Monday 18 February 2008

Poem: Liz Lochhead's Lanark

Liz Lochhead likes to write poems about other poets. So I am doing the same to her - although mine are not quite as good!

Liz Lochhead's Lanark is lost.
Lost in the land that is lost
For our legends were lies.

Lost is the miner, the hardman, the tinker
as lost as Kier Hardie and metal refined;
lost the piss-takers, myth-makers, bin-rakers
as lost as the foundries and strength of the pound.
Lost are the carter, the weaver and Owen
Coatbridge is New Embra, lost in Brigadoon;
lost are the marchers, the fifers, the drummers
lost is this ghost band, re-treading old ground.

All gone.

Liz Lochhead's Lanark's not lost
in the generous smile of the aunties
Lanark lives on in Liz Lochhead
new stories carved by old mother Clyde.

Monday 11 February 2008

Dunfermline - the nearly town

The other week we had a day out in Dunfermline. It wasn't the best of weather - cold, windy, raw; a day for staying inside with the heating on and a cup of tea to hand. But there we were, so we looked around.

Dunfermline's centre has a few old, interesting buildings remaining, laid out on a medieaval street plan. The mercat cross; the abbot's house; Pittencrieff house; and of course the modest abbey and its outbuildings, where the body of Robert Bruce is buried. Then there are the Carneigie buildings - the library, the hall, the park, Carneigie's birthplace, and the contemporary town hall. And for me the highlight, as completely unknown - the vestigal remains of the castle, pre-Norman, pre-abbey, above a steep, impregnable bend of the Tower Burn, the dun-ferm-linn - the castle on the crooked waterfall.

Yet something didn't quite gel, perhaps because I could sense the potential. Perhaps the few remaining old buildings miss their contemporaries, burnt in the great fire of 1624; they seemed isolated and disjointed. Perhaps there are a few too many stores you can see on any high street in Britain, a feeling too of a need for a good scrub up. Perhaps it was just the grey weather. But a few more buildings like abbot house, a few less generic stores on High St, a lick of paint: and Dunfermline would be challenging St Andrews or Culross.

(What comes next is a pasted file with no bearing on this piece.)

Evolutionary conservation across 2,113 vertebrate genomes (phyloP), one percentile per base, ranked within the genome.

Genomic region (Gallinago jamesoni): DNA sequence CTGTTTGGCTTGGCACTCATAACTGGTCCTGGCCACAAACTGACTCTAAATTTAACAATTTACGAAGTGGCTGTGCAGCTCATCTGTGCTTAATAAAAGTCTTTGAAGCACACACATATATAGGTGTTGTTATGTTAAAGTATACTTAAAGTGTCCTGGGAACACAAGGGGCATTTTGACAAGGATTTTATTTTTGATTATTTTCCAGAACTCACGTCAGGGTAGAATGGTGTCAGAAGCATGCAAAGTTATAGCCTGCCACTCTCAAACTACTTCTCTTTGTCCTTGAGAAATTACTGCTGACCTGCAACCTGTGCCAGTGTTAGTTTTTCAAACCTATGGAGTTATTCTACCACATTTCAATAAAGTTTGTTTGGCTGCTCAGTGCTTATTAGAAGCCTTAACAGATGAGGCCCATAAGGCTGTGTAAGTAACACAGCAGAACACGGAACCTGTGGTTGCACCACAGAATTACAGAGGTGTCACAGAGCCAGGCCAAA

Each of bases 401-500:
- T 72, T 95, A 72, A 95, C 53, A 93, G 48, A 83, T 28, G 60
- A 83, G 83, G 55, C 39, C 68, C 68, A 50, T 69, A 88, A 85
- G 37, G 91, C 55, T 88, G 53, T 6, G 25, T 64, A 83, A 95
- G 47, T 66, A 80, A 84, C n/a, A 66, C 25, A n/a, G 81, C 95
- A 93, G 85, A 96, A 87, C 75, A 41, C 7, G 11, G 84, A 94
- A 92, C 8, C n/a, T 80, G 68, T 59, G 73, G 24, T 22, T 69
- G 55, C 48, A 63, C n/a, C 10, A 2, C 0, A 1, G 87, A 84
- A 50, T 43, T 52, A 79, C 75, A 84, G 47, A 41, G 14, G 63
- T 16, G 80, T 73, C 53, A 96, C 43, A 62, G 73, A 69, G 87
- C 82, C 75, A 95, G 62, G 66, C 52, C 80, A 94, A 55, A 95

It's certainly worth a visit, especially as part of a tour of the local area. But as it is, it is nearly - but not quite - a tourist town to visit in its own right.

Tuesday 5 February 2008

Up Helly Aa and the Art of Enjoying Winter

Shetlanders have worked it out. What is there to look forward to in winter after Christmas and Hogmanay? Another two long months of cold and darkness, colder and darker the further north you go. There needs to be something to look forward to at the end of January and through February. The old Norse had their fire festival at the end of Yule and in the 19th century, Shetlanders decided to create a modern version of the old ritual they had lost. They called it Up Helly Aa.

The rest of the country has Burns Night - but Burns Night is no Christmas, no communal event taking great preparation. Up Helly Aa is different. At the beginning of the year a Jarl is elected - perhaps Shetland's greatest honour - and preparations begin. Lerwickers form squads, and spend a lot of time preparing themed costumes for the procession - fancy dress costumes along any theme imaginable except one. Only the Jarl's squad at the head of the procession get to dress as Vikings. A longship is built, a beautiful long boat with a dragon's head prow, built for one purpose only - to be sacrificed to fire. Hostesses prepare their halls for the visits of the squads on the night of the procession. Finally, the great night comes. The wooden longship is moved by land from its quayside location to its final resting place in Gilberston Park. The squads gather, horizontal sleet lashing their bare arms and legs. Locals and visitors line the streets to watch. The sense of anticipation is palpable. And then the torches are lit!

The procession winds its gaudy way through the streets, ending in the park. Once everyone has arrived, they throw their torches into the boat, singing in a huge circle as the boat burns. And then the party begins! Entrance to the various halls is by invite only - no tourist event, Up Helly Aa - and the visitor might see a stray drunk Viking staggering about Commercial Street up to a day and a half later.

Lerwick's Up Helly Aa, the biggest in Shetland, is always held on the last Tuesday of January: but Shetland's other communities hold their own celebrations, all the way up to the start of spring.

Now is that not the way to get through winter?

The Longship Burns: